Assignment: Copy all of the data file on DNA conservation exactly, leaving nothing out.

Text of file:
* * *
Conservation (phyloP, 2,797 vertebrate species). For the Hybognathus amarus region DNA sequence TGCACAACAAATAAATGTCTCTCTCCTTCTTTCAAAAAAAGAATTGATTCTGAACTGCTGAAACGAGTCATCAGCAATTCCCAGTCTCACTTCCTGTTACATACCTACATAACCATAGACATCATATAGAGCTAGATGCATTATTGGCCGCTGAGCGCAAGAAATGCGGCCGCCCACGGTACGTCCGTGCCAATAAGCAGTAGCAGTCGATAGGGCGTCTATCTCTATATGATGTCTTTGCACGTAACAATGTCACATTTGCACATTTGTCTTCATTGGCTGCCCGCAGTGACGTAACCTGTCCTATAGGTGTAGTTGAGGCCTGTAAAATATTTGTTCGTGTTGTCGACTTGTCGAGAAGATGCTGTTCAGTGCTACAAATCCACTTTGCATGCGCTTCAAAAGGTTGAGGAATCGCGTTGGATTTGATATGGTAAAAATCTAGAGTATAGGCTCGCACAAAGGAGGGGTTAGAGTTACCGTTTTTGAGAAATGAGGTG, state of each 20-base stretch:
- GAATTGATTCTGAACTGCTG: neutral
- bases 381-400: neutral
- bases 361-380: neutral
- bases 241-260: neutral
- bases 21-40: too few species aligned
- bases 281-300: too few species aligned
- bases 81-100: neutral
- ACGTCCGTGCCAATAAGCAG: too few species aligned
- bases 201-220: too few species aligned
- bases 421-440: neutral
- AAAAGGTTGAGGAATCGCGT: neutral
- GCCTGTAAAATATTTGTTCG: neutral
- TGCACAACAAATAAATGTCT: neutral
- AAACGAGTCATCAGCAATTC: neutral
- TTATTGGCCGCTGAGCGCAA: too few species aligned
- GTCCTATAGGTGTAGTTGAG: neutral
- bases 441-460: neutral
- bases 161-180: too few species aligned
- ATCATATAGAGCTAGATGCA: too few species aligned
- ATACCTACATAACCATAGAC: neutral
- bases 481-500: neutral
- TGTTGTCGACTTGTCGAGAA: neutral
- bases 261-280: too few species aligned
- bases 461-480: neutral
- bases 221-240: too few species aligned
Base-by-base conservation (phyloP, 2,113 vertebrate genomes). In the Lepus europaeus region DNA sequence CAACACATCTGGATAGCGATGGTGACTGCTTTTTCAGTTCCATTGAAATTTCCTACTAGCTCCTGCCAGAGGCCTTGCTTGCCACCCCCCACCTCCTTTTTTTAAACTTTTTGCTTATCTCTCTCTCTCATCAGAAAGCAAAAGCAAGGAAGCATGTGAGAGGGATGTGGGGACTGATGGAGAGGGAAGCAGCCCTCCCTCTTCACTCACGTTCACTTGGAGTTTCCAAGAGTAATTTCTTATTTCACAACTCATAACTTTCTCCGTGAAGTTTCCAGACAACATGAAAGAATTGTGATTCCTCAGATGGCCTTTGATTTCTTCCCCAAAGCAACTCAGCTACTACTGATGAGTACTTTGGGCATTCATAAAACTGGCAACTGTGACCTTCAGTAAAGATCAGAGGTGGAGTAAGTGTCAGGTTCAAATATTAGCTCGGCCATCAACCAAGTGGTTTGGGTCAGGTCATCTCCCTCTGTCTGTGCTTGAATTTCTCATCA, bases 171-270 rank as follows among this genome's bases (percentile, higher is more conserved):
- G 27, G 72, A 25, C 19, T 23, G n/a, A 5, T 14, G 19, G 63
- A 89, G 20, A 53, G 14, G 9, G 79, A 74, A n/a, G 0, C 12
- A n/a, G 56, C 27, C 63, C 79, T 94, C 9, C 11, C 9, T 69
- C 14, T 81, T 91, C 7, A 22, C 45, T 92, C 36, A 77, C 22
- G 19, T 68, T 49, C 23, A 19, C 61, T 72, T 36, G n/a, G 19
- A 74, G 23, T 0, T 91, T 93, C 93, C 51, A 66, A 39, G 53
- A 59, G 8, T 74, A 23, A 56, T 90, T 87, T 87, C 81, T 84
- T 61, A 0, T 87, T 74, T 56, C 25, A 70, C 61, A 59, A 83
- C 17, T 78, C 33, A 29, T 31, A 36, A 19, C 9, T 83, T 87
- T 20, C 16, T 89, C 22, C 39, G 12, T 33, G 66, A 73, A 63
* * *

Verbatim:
Conservation (phyloP, 2,797 vertebrate species). For the Hybognathus amarus region DNA sequence TGCACAACAAATAAATGTCTCTCTCCTTCTTTCAAAAAAAGAATTGATTCTGAACTGCTGAAACGAGTCATCAGCAATTCCCAGTCTCACTTCCTGTTACATACCTACATAACCATAGACATCATATAGAGCTAGATGCATTATTGGCCGCTGAGCGCAAGAAATGCGGCCGCCCACGGTACGTCCGTGCCAATAAGCAGTAGCAGTCGATAGGGCGTCTATCTCTATATGATGTCTTTGCACGTAACAATGTCACATTTGCACATTTGTCTTCATTGGCTGCCCGCAGTGACGTAACCTGTCCTATAGGTGTAGTTGAGGCCTGTAAAATATTTGTTCGTGTTGTCGACTTGTCGAGAAGATGCTGTTCAGTGCTACAAATCCACTTTGCATGCGCTTCAAAAGGTTGAGGAATCGCGTTGGATTTGATATGGTAAAAATCTAGAGTATAGGCTCGCACAAAGGAGGGGTTAGAGTTACCGTTTTTGAGAAATGAGGTG, state of each 20-base stretch:
- GAATTGATTCTGAACTGCTG: neutral
- bases 381-400: neutral
- bases 361-380: neutral
- bases 241-260: neutral
- bases 21-40: too few species aligned
- bases 281-300: too few species aligned
- bases 81-100: neutral
- ACGTCCGTGCCAATAAGCAG: too few species aligned
- bases 201-220: too few species aligned
- bases 421-440: neutral
- AAAAGGTTGAGGAATCGCGT: neutral
- GCCTGTAAAATATTTGTTCG: neutral
- TGCACAACAAATAAATGTCT: neutral
- AAACGAGTCATCAGCAATTC: neutral
- TTATTGGCCGCTGAGCGCAA: too few species aligned
- GTCCTATAGGTGTAGTTGAG: neutral
- bases 441-460: neutral
- bases 161-180: too few species aligned
- ATCATATAGAGCTAGATGCA: too few species aligned
- ATACCTACATAACCATAGAC: neutral
- bases 481-500: neutral
- TGTTGTCGACTTGTCGAGAA: neutral
- bases 261-280: too few species aligned
- bases 461-480: neutral
- bases 221-240: too few species aligned
Base-by-base conservation (phyloP, 2,113 vertebrate genomes). In the Lepus europaeus region DNA sequence CAACACATCTGGATAGCGATGGTGACTGCTTTTTCAGTTCCATTGAAATTTCCTACTAGCTCCTGCCAGAGGCCTTGCTTGCCACCCCCCACCTCCTTTTTTTAAACTTTTTGCTTATCTCTCTCTCTCATCAGAAAGCAAAAGCAAGGAAGCATGTGAGAGGGATGTGGGGACTGATGGAGAGGGAAGCAGCCCTCCCTCTTCACTCACGTTCACTTGGAGTTTCCAAGAGTAATTTCTTATTTCACAACTCATAACTTTCTCCGTGAAGTTTCCAGACAACATGAAAGAATTGTGATTCCTCAGATGGCCTTTGATTTCTTCCCCAAAGCAACTCAGCTACTACTGATGAGTACTTTGGGCATTCATAAAACTGGCAACTGTGACCTTCAGTAAAGATCAGAGGTGGAGTAAGTGTCAGGTTCAAATATTAGCTCGGCCATCAACCAAGTGGTTTGGGTCAGGTCATCTCCCTCTGTCTGTGCTTGAATTTCTCATCA, bases 171-270 rank as follows among this genome's bases (percentile, higher is more conserved):
- G 27, G 72, A 25, C 19, T 23, G n/a, A 5, T 14, G 19, G 63
- A 89, G 20, A 53, G 14, G 9, G 79, A 74, A n/a, G 0, C 12
- A n/a, G 56, C 27, C 63, C 79, T 94, C 9, C 11, C 9, T 69
- C 14, T 81, T 91, C 7, A 22, C 45, T 92, C 36, A 77, C 22
- G 19, T 68, T 49, C 23, A 19, C 61, T 72, T 36, G n/a, G 19
- A 74, G 23, T 0, T 91, T 93, C 93, C 51, A 66, A 39, G 53
- A 59, G 8, T 74, A 23, A 56, T 90, T 87, T 87, C 81, T 84
- T 61, A 0, T 87, T 74, T 56, C 25, A 70, C 61, A 59, A 83
- C 17, T 78, C 33, A 29, T 31, A 36, A 19, C 9, T 83, T 87
- T 20, C 16, T 89, C 22, C 39, G 12, T 33, G 66, A 73, A 63